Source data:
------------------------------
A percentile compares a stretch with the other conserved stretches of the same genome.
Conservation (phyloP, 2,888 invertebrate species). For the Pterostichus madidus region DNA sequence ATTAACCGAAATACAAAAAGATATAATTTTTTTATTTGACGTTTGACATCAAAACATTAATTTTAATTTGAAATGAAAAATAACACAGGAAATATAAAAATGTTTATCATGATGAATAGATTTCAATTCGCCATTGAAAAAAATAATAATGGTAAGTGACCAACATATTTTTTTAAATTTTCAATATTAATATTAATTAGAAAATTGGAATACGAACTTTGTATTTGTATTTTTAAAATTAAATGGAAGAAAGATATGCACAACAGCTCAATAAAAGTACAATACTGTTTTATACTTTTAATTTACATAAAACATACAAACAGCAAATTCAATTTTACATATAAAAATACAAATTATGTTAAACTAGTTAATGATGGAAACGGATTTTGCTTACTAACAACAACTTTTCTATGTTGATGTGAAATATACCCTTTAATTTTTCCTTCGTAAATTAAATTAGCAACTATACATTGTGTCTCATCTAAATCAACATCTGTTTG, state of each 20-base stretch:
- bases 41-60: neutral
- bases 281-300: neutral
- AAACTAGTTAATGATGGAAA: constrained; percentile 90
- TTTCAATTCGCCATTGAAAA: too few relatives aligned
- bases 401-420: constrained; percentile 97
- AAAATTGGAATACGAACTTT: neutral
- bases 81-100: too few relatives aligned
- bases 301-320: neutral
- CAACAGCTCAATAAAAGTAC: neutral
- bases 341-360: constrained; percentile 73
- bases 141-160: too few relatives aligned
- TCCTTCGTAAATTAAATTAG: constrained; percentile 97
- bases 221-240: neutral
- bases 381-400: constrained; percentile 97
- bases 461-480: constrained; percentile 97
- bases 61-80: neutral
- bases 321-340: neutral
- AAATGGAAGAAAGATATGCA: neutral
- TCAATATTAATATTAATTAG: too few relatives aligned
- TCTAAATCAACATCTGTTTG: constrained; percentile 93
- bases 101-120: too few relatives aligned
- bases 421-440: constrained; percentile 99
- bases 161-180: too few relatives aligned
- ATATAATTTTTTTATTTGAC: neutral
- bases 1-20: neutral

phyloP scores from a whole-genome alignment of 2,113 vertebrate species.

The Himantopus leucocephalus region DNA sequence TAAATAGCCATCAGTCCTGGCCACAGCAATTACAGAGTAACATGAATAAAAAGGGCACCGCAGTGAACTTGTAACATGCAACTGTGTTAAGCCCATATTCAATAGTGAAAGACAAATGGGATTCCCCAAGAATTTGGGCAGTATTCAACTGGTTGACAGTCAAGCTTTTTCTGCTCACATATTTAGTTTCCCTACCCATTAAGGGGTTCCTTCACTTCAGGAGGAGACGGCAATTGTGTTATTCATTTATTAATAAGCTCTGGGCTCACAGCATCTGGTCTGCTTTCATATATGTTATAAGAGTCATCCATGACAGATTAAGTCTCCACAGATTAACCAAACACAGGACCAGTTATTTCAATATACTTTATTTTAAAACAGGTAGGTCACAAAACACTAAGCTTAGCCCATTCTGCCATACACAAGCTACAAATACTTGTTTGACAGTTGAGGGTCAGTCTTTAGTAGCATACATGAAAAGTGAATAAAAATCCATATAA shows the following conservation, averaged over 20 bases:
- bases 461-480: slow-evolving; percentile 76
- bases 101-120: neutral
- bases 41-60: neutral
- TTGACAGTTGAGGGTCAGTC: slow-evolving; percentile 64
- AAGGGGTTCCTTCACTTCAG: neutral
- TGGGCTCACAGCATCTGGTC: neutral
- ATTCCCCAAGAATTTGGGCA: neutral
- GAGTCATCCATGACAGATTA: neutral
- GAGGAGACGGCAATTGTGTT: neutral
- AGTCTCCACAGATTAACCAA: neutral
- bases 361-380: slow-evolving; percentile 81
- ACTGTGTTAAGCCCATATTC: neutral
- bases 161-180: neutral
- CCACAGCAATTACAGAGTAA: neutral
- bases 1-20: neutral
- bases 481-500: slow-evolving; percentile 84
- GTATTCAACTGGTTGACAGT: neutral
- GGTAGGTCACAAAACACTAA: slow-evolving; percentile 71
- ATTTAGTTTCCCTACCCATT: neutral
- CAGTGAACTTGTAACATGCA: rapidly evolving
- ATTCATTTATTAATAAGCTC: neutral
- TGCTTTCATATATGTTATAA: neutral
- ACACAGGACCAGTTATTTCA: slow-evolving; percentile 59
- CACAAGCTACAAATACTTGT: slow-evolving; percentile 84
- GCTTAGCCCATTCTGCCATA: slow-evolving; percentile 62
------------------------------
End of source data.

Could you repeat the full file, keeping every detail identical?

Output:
A percentile compares a stretch with the other conserved stretches of the same genome.
Conservation (phyloP, 2,888 invertebrate species). For the Pterostichus madidus region DNA sequence ATTAACCGAAATACAAAAAGATATAATTTTTTTATTTGACGTTTGACATCAAAACATTAATTTTAATTTGAAATGAAAAATAACACAGGAAATATAAAAATGTTTATCATGATGAATAGATTTCAATTCGCCATTGAAAAAAATAATAATGGTAAGTGACCAACATATTTTTTTAAATTTTCAATATTAATATTAATTAGAAAATTGGAATACGAACTTTGTATTTGTATTTTTAAAATTAAATGGAAGAAAGATATGCACAACAGCTCAATAAAAGTACAATACTGTTTTATACTTTTAATTTACATAAAACATACAAACAGCAAATTCAATTTTACATATAAAAATACAAATTATGTTAAACTAGTTAATGATGGAAACGGATTTTGCTTACTAACAACAACTTTTCTATGTTGATGTGAAATATACCCTTTAATTTTTCCTTCGTAAATTAAATTAGCAACTATACATTGTGTCTCATCTAAATCAACATCTGTTTG, state of each 20-base stretch:
- bases 41-60: neutral
- bases 281-300: neutral
- AAACTAGTTAATGATGGAAA: constrained; percentile 90
- TTTCAATTCGCCATTGAAAA: too few relatives aligned
- bases 401-420: constrained; percentile 97
- AAAATTGGAATACGAACTTT: neutral
- bases 81-100: too few relatives aligned
- bases 301-320: neutral
- CAACAGCTCAATAAAAGTAC: neutral
- bases 341-360: constrained; percentile 73
- bases 141-160: too few relatives aligned
- TCCTTCGTAAATTAAATTAG: constrained; percentile 97
- bases 221-240: neutral
- bases 381-400: constrained; percentile 97
- bases 461-480: constrained; percentile 97
- bases 61-80: neutral
- bases 321-340: neutral
- AAATGGAAGAAAGATATGCA: neutral
- TCAATATTAATATTAATTAG: too few relatives aligned
- TCTAAATCAACATCTGTTTG: constrained; percentile 93
- bases 101-120: too few relatives aligned
- bases 421-440: constrained; percentile 99
- bases 161-180: too few relatives aligned
- ATATAATTTTTTTATTTGAC: neutral
- bases 1-20: neutral

phyloP scores from a whole-genome alignment of 2,113 vertebrate species.

The Himantopus leucocephalus region DNA sequence TAAATAGCCATCAGTCCTGGCCACAGCAATTACAGAGTAACATGAATAAAAAGGGCACCGCAGTGAACTTGTAACATGCAACTGTGTTAAGCCCATATTCAATAGTGAAAGACAAATGGGATTCCCCAAGAATTTGGGCAGTATTCAACTGGTTGACAGTCAAGCTTTTTCTGCTCACATATTTAGTTTCCCTACCCATTAAGGGGTTCCTTCACTTCAGGAGGAGACGGCAATTGTGTTATTCATTTATTAATAAGCTCTGGGCTCACAGCATCTGGTCTGCTTTCATATATGTTATAAGAGTCATCCATGACAGATTAAGTCTCCACAGATTAACCAAACACAGGACCAGTTATTTCAATATACTTTATTTTAAAACAGGTAGGTCACAAAACACTAAGCTTAGCCCATTCTGCCATACACAAGCTACAAATACTTGTTTGACAGTTGAGGGTCAGTCTTTAGTAGCATACATGAAAAGTGAATAAAAATCCATATAA shows the following conservation, averaged over 20 bases:
- bases 461-480: slow-evolving; percentile 76
- bases 101-120: neutral
- bases 41-60: neutral
- TTGACAGTTGAGGGTCAGTC: slow-evolving; percentile 64
- AAGGGGTTCCTTCACTTCAG: neutral
- TGGGCTCACAGCATCTGGTC: neutral
- ATTCCCCAAGAATTTGGGCA: neutral
- GAGTCATCCATGACAGATTA: neutral
- GAGGAGACGGCAATTGTGTT: neutral
- AGTCTCCACAGATTAACCAA: neutral
- bases 361-380: slow-evolving; percentile 81
- ACTGTGTTAAGCCCATATTC: neutral
- bases 161-180: neutral
- CCACAGCAATTACAGAGTAA: neutral
- bases 1-20: neutral
- bases 481-500: slow-evolving; percentile 84
- GTATTCAACTGGTTGACAGT: neutral
- GGTAGGTCACAAAACACTAA: slow-evolving; percentile 71
- ATTTAGTTTCCCTACCCATT: neutral
- CAGTGAACTTGTAACATGCA: rapidly evolving
- ATTCATTTATTAATAAGCTC: neutral
- TGCTTTCATATATGTTATAA: neutral
- ACACAGGACCAGTTATTTCA: slow-evolving; percentile 59
- CACAAGCTACAAATACTTGT: slow-evolving; percentile 84
- GCTTAGCCCATTCTGCCATA: slow-evolving; percentile 62